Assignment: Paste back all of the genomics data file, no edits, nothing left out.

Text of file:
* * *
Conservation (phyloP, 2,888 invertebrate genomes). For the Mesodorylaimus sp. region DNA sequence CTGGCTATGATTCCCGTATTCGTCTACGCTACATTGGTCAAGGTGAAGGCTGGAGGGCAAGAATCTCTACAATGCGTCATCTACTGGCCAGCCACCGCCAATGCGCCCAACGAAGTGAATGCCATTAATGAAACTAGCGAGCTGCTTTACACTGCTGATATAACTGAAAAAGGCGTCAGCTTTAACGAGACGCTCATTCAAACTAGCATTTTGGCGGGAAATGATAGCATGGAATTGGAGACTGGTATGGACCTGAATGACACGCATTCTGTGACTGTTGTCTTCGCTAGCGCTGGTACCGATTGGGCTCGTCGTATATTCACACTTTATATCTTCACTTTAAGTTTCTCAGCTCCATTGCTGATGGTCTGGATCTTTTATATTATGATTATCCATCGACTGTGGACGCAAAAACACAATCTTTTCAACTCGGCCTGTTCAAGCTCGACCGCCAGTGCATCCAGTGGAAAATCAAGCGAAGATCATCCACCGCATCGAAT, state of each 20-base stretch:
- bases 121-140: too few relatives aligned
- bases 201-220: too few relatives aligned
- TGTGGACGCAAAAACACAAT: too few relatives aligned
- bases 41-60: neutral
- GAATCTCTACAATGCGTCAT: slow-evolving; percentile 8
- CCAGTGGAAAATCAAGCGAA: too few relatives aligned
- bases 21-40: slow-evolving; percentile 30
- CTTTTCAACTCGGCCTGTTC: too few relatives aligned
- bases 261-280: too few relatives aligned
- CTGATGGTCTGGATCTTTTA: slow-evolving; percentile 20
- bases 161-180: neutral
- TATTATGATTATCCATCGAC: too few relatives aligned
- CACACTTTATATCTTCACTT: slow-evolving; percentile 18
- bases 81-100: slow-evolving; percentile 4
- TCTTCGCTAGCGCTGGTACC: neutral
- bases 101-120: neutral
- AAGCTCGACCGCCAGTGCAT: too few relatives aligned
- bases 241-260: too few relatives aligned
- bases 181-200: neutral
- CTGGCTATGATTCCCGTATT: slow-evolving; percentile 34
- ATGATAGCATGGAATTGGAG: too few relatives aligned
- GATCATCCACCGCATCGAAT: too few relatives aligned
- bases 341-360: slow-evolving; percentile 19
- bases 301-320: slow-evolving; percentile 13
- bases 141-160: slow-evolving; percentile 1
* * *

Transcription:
Conservation (phyloP, 2,888 invertebrate genomes). For the Mesodorylaimus sp. region DNA sequence CTGGCTATGATTCCCGTATTCGTCTACGCTACATTGGTCAAGGTGAAGGCTGGAGGGCAAGAATCTCTACAATGCGTCATCTACTGGCCAGCCACCGCCAATGCGCCCAACGAAGTGAATGCCATTAATGAAACTAGCGAGCTGCTTTACACTGCTGATATAACTGAAAAAGGCGTCAGCTTTAACGAGACGCTCATTCAAACTAGCATTTTGGCGGGAAATGATAGCATGGAATTGGAGACTGGTATGGACCTGAATGACACGCATTCTGTGACTGTTGTCTTCGCTAGCGCTGGTACCGATTGGGCTCGTCGTATATTCACACTTTATATCTTCACTTTAAGTTTCTCAGCTCCATTGCTGATGGTCTGGATCTTTTATATTATGATTATCCATCGACTGTGGACGCAAAAACACAATCTTTTCAACTCGGCCTGTTCAAGCTCGACCGCCAGTGCATCCAGTGGAAAATCAAGCGAAGATCATCCACCGCATCGAAT, state of each 20-base stretch:
- bases 121-140: too few relatives aligned
- bases 201-220: too few relatives aligned
- TGTGGACGCAAAAACACAAT: too few relatives aligned
- bases 41-60: neutral
- GAATCTCTACAATGCGTCAT: slow-evolving; percentile 8
- CCAGTGGAAAATCAAGCGAA: too few relatives aligned
- bases 21-40: slow-evolving; percentile 30
- CTTTTCAACTCGGCCTGTTC: too few relatives aligned
- bases 261-280: too few relatives aligned
- CTGATGGTCTGGATCTTTTA: slow-evolving; percentile 20
- bases 161-180: neutral
- TATTATGATTATCCATCGAC: too few relatives aligned
- CACACTTTATATCTTCACTT: slow-evolving; percentile 18
- bases 81-100: slow-evolving; percentile 4
- TCTTCGCTAGCGCTGGTACC: neutral
- bases 101-120: neutral
- AAGCTCGACCGCCAGTGCAT: too few relatives aligned
- bases 241-260: too few relatives aligned
- bases 181-200: neutral
- CTGGCTATGATTCCCGTATT: slow-evolving; percentile 34
- ATGATAGCATGGAATTGGAG: too few relatives aligned
- GATCATCCACCGCATCGAAT: too few relatives aligned
- bases 341-360: slow-evolving; percentile 19
- bases 301-320: slow-evolving; percentile 13
- bases 141-160: slow-evolving; percentile 1